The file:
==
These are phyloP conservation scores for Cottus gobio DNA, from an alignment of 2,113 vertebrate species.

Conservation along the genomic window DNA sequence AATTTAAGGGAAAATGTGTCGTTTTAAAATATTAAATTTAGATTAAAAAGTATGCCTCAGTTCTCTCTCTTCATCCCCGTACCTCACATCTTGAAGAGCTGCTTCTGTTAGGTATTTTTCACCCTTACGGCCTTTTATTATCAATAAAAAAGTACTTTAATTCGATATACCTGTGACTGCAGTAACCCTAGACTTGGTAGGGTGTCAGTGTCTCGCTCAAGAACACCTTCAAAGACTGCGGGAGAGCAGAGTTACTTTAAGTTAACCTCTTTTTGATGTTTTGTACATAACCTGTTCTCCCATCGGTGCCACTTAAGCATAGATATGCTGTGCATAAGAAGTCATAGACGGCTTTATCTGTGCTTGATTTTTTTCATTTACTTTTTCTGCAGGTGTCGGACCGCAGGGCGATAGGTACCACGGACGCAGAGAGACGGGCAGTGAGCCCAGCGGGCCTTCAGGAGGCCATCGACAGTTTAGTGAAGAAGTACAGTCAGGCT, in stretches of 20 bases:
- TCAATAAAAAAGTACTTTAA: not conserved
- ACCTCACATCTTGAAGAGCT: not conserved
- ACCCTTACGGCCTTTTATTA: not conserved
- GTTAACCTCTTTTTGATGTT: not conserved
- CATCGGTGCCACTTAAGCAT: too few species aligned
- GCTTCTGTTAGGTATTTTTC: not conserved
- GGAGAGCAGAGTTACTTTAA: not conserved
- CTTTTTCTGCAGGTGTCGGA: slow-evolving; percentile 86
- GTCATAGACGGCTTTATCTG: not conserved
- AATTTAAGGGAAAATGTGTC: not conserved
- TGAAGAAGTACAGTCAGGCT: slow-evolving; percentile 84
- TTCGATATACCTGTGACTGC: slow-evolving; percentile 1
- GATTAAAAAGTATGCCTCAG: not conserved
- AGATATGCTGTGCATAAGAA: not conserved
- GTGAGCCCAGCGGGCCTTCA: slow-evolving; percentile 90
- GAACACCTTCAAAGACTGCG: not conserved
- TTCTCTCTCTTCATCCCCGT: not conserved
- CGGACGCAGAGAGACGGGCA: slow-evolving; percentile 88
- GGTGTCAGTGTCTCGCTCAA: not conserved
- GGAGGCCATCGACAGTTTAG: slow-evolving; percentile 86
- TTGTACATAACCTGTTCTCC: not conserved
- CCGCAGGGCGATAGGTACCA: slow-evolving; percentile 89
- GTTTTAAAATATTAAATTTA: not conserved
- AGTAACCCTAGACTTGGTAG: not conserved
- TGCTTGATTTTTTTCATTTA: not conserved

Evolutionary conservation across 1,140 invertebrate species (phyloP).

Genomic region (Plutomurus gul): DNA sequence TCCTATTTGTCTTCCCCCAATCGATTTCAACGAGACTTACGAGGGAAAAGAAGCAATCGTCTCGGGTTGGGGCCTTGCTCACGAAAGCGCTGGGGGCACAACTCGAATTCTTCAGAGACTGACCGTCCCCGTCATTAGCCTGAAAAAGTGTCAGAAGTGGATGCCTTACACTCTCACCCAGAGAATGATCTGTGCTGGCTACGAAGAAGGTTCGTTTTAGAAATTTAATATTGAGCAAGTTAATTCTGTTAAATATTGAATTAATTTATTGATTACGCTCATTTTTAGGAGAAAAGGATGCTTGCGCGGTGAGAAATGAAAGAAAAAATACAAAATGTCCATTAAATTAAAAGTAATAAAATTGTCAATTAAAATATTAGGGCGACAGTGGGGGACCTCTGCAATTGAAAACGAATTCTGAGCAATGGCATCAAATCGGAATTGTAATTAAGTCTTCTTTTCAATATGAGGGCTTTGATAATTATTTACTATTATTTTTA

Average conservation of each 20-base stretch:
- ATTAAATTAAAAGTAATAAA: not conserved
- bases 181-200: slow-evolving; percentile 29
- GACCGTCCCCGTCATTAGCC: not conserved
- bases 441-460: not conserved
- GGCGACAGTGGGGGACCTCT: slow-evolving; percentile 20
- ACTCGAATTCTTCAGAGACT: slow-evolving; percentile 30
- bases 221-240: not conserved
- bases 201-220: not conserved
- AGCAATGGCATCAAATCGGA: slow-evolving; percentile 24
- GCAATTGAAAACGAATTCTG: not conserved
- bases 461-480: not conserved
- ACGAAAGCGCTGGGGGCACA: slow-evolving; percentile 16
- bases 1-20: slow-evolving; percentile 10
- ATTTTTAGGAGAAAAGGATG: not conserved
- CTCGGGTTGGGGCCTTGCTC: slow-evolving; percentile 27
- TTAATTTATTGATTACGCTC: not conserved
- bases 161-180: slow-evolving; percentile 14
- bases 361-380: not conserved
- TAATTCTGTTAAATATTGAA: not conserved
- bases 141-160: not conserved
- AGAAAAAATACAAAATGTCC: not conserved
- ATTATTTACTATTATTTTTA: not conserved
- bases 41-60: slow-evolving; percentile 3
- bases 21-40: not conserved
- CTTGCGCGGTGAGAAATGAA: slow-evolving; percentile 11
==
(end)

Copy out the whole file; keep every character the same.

These are phyloP conservation scores for Cottus gobio DNA, from an alignment of 2,113 vertebrate species.

Conservation along the genomic window DNA sequence AATTTAAGGGAAAATGTGTCGTTTTAAAATATTAAATTTAGATTAAAAAGTATGCCTCAGTTCTCTCTCTTCATCCCCGTACCTCACATCTTGAAGAGCTGCTTCTGTTAGGTATTTTTCACCCTTACGGCCTTTTATTATCAATAAAAAAGTACTTTAATTCGATATACCTGTGACTGCAGTAACCCTAGACTTGGTAGGGTGTCAGTGTCTCGCTCAAGAACACCTTCAAAGACTGCGGGAGAGCAGAGTTACTTTAAGTTAACCTCTTTTTGATGTTTTGTACATAACCTGTTCTCCCATCGGTGCCACTTAAGCATAGATATGCTGTGCATAAGAAGTCATAGACGGCTTTATCTGTGCTTGATTTTTTTCATTTACTTTTTCTGCAGGTGTCGGACCGCAGGGCGATAGGTACCACGGACGCAGAGAGACGGGCAGTGAGCCCAGCGGGCCTTCAGGAGGCCATCGACAGTTTAGTGAAGAAGTACAGTCAGGCT, in stretches of 20 bases:
- TCAATAAAAAAGTACTTTAA: not conserved
- ACCTCACATCTTGAAGAGCT: not conserved
- ACCCTTACGGCCTTTTATTA: not conserved
- GTTAACCTCTTTTTGATGTT: not conserved
- CATCGGTGCCACTTAAGCAT: too few species aligned
- GCTTCTGTTAGGTATTTTTC: not conserved
- GGAGAGCAGAGTTACTTTAA: not conserved
- CTTTTTCTGCAGGTGTCGGA: slow-evolving; percentile 86
- GTCATAGACGGCTTTATCTG: not conserved
- AATTTAAGGGAAAATGTGTC: not conserved
- TGAAGAAGTACAGTCAGGCT: slow-evolving; percentile 84
- TTCGATATACCTGTGACTGC: slow-evolving; percentile 1
- GATTAAAAAGTATGCCTCAG: not conserved
- AGATATGCTGTGCATAAGAA: not conserved
- GTGAGCCCAGCGGGCCTTCA: slow-evolving; percentile 90
- GAACACCTTCAAAGACTGCG: not conserved
- TTCTCTCTCTTCATCCCCGT: not conserved
- CGGACGCAGAGAGACGGGCA: slow-evolving; percentile 88
- GGTGTCAGTGTCTCGCTCAA: not conserved
- GGAGGCCATCGACAGTTTAG: slow-evolving; percentile 86
- TTGTACATAACCTGTTCTCC: not conserved
- CCGCAGGGCGATAGGTACCA: slow-evolving; percentile 89
- GTTTTAAAATATTAAATTTA: not conserved
- AGTAACCCTAGACTTGGTAG: not conserved
- TGCTTGATTTTTTTCATTTA: not conserved

Evolutionary conservation across 1,140 invertebrate species (phyloP).

Genomic region (Plutomurus gul): DNA sequence TCCTATTTGTCTTCCCCCAATCGATTTCAACGAGACTTACGAGGGAAAAGAAGCAATCGTCTCGGGTTGGGGCCTTGCTCACGAAAGCGCTGGGGGCACAACTCGAATTCTTCAGAGACTGACCGTCCCCGTCATTAGCCTGAAAAAGTGTCAGAAGTGGATGCCTTACACTCTCACCCAGAGAATGATCTGTGCTGGCTACGAAGAAGGTTCGTTTTAGAAATTTAATATTGAGCAAGTTAATTCTGTTAAATATTGAATTAATTTATTGATTACGCTCATTTTTAGGAGAAAAGGATGCTTGCGCGGTGAGAAATGAAAGAAAAAATACAAAATGTCCATTAAATTAAAAGTAATAAAATTGTCAATTAAAATATTAGGGCGACAGTGGGGGACCTCTGCAATTGAAAACGAATTCTGAGCAATGGCATCAAATCGGAATTGTAATTAAGTCTTCTTTTCAATATGAGGGCTTTGATAATTATTTACTATTATTTTTA

Average conservation of each 20-base stretch:
- ATTAAATTAAAAGTAATAAA: not conserved
- bases 181-200: slow-evolving; percentile 29
- GACCGTCCCCGTCATTAGCC: not conserved
- bases 441-460: not conserved
- GGCGACAGTGGGGGACCTCT: slow-evolving; percentile 20
- ACTCGAATTCTTCAGAGACT: slow-evolving; percentile 30
- bases 221-240: not conserved
- bases 201-220: not conserved
- AGCAATGGCATCAAATCGGA: slow-evolving; percentile 24
- GCAATTGAAAACGAATTCTG: not conserved
- bases 461-480: not conserved
- ACGAAAGCGCTGGGGGCACA: slow-evolving; percentile 16
- bases 1-20: slow-evolving; percentile 10
- ATTTTTAGGAGAAAAGGATG: not conserved
- CTCGGGTTGGGGCCTTGCTC: slow-evolving; percentile 27
- TTAATTTATTGATTACGCTC: not conserved
- bases 161-180: slow-evolving; percentile 14
- bases 361-380: not conserved
- TAATTCTGTTAAATATTGAA: not conserved
- bases 141-160: not conserved
- AGAAAAAATACAAAATGTCC: not conserved
- ATTATTTACTATTATTTTTA: not conserved
- bases 41-60: slow-evolving; percentile 3
- bases 21-40: not conserved
- CTTGCGCGGTGAGAAATGAA: slow-evolving; percentile 11